Speech - NDIS

11 February 2013

Ms BIRD (Cunningham—Parliamentary Secretary for Higher Education and Skills)
(18:49): I rise to speak on the National Disability Insurance Scheme Bill 2012.
This bill establishes the framework for the National Disability Insurance Scheme
and enables the launch of a scheme that takes an insurance approach to the
provision of funding for and support of people with disability. The bill will
enable the launch of the NDIS in five sites across Australia from July 2013,
benefiting more than 20,000 people with a disability, their families and carers.
The bill provides for the launch of a scheme that will support the independence
and social and economic participation of those people with a disability who are
participating in the launch, and will ensure that individuals with a disability
have their reasonable and necessary support needs met. The launch of the scheme
is a very important step on the road to Australians having a disability support
system that is nationally consistent and easy to navigate. It is intended to
ensure that no members of our community fall through the cracks because their
specific needs do not fit into existing programs. To manage the scheme, the bill
establishes the National Disability Insurance Scheme Launch Transition Agency,
an independent body responsible for the provision of support to people with a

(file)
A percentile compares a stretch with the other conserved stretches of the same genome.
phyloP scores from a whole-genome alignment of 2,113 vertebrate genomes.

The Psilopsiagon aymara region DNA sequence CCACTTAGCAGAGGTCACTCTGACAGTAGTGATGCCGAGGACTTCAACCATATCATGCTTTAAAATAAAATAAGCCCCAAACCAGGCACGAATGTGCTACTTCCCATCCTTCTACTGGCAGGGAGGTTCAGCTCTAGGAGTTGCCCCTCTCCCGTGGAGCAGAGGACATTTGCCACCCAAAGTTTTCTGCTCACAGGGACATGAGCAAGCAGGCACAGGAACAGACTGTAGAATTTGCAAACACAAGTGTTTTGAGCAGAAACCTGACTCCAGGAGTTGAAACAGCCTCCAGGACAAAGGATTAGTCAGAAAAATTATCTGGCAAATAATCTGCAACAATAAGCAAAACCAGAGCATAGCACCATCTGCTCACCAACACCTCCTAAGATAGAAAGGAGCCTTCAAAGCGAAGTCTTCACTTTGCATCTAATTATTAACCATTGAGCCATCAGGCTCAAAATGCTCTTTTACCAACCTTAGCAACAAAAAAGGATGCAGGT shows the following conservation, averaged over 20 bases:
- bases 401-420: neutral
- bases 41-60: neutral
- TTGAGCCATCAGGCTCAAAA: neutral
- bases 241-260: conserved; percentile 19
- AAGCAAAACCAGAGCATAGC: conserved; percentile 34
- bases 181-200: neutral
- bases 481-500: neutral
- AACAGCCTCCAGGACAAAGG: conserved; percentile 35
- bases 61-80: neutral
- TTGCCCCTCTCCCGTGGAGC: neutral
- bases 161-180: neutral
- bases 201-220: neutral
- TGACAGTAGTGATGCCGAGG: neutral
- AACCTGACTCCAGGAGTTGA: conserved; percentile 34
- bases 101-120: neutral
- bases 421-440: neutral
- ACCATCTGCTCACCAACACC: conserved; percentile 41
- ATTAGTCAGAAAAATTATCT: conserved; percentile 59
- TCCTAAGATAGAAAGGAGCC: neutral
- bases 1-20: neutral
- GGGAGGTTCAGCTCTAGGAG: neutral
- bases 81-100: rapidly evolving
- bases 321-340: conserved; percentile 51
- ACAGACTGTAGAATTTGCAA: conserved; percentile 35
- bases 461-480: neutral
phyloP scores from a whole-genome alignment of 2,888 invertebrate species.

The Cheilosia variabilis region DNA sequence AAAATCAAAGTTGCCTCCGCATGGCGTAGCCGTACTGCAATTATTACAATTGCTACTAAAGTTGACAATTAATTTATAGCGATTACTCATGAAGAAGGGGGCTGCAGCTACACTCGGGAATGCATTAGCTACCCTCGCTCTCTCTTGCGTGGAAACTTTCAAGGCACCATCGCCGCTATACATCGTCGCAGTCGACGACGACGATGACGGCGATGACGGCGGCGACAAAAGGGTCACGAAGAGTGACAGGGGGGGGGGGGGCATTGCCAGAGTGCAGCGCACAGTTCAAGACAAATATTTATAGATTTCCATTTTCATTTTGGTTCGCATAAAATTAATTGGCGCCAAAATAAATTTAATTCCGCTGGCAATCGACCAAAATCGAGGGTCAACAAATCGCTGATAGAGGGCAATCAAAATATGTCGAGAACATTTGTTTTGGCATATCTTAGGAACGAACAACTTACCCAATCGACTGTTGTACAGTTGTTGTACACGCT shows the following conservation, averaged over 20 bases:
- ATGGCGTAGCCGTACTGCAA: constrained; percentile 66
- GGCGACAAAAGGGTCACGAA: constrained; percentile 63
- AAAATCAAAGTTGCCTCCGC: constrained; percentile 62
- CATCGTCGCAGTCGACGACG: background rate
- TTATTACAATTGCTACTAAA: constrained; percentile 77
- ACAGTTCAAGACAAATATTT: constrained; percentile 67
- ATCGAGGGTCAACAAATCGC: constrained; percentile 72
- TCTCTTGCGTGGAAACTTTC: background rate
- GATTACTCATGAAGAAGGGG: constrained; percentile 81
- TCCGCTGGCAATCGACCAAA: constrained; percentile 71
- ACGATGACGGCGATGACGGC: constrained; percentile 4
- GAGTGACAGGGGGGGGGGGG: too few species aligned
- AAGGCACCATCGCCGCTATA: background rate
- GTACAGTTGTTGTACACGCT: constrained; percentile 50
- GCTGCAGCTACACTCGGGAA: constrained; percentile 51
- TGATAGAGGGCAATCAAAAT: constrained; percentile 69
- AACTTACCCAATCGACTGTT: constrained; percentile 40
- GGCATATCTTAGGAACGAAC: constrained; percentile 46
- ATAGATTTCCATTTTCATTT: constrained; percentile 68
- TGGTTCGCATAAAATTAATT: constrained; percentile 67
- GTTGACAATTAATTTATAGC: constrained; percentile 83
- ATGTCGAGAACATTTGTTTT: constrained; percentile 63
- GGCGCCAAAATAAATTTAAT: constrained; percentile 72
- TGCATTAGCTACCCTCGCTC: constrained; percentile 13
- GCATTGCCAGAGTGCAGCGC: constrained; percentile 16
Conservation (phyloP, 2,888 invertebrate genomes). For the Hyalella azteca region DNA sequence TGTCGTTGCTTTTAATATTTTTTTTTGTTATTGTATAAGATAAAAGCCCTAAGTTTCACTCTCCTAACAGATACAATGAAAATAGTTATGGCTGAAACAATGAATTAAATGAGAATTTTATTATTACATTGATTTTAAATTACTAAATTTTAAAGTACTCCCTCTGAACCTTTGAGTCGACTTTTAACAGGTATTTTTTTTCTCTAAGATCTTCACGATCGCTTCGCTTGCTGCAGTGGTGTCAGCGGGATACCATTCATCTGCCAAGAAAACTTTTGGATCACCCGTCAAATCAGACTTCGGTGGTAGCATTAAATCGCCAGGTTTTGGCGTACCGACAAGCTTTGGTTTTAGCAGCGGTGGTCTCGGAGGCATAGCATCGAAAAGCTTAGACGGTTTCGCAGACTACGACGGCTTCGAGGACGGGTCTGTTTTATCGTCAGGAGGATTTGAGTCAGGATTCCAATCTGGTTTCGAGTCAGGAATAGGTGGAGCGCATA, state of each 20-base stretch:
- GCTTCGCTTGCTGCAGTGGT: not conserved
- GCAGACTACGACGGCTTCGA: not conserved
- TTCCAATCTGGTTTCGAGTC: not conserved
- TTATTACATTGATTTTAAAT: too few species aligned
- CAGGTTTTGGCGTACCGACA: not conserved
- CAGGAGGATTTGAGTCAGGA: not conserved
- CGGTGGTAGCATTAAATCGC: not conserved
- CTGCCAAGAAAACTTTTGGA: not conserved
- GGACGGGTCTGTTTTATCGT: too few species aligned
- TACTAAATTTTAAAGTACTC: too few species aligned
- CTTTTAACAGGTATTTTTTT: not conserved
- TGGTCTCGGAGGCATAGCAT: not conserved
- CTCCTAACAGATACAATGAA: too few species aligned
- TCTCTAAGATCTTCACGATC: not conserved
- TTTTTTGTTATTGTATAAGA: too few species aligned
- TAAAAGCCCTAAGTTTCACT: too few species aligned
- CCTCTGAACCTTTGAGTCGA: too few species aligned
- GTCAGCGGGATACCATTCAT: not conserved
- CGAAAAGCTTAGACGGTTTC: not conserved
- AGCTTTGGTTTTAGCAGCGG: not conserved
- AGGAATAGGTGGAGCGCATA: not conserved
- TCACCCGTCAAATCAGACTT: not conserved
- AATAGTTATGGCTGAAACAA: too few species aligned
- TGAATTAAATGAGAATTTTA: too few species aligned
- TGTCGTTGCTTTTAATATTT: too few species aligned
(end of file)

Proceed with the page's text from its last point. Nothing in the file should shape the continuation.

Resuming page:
disability during the launch of the scheme.

The bill also provides the criteria that individuals must meet in order to participate in the scheme, and ensures that eligible individuals are entitled to funding for the reasonable and necessary care and support they require. The bill also ensures, however, that participants have control over and choice in relation to the support they receive and that that support is tailored to their specific needs.

Participants in the scheme will work with the agency to develop a statement of their own goals and aspirations and to describe their particular circumstances and arrangements. As part of their participant plan, participants will then work with the agency to set out the necessary and reasonable support and care required to achieve their goals and aspirations.

Under the scheme, people with a disability will be able to make their own decisions about how to manage their support through the mechanism of person-centred and goal based plans. To the extent that a participant chooses to, under the scheme participants can manage the funding they are provided with under their plan and the purchasing of their supports. The bill also provides that the participant can choose to have all or part of their plan managed by a nominee or a registered provider of support.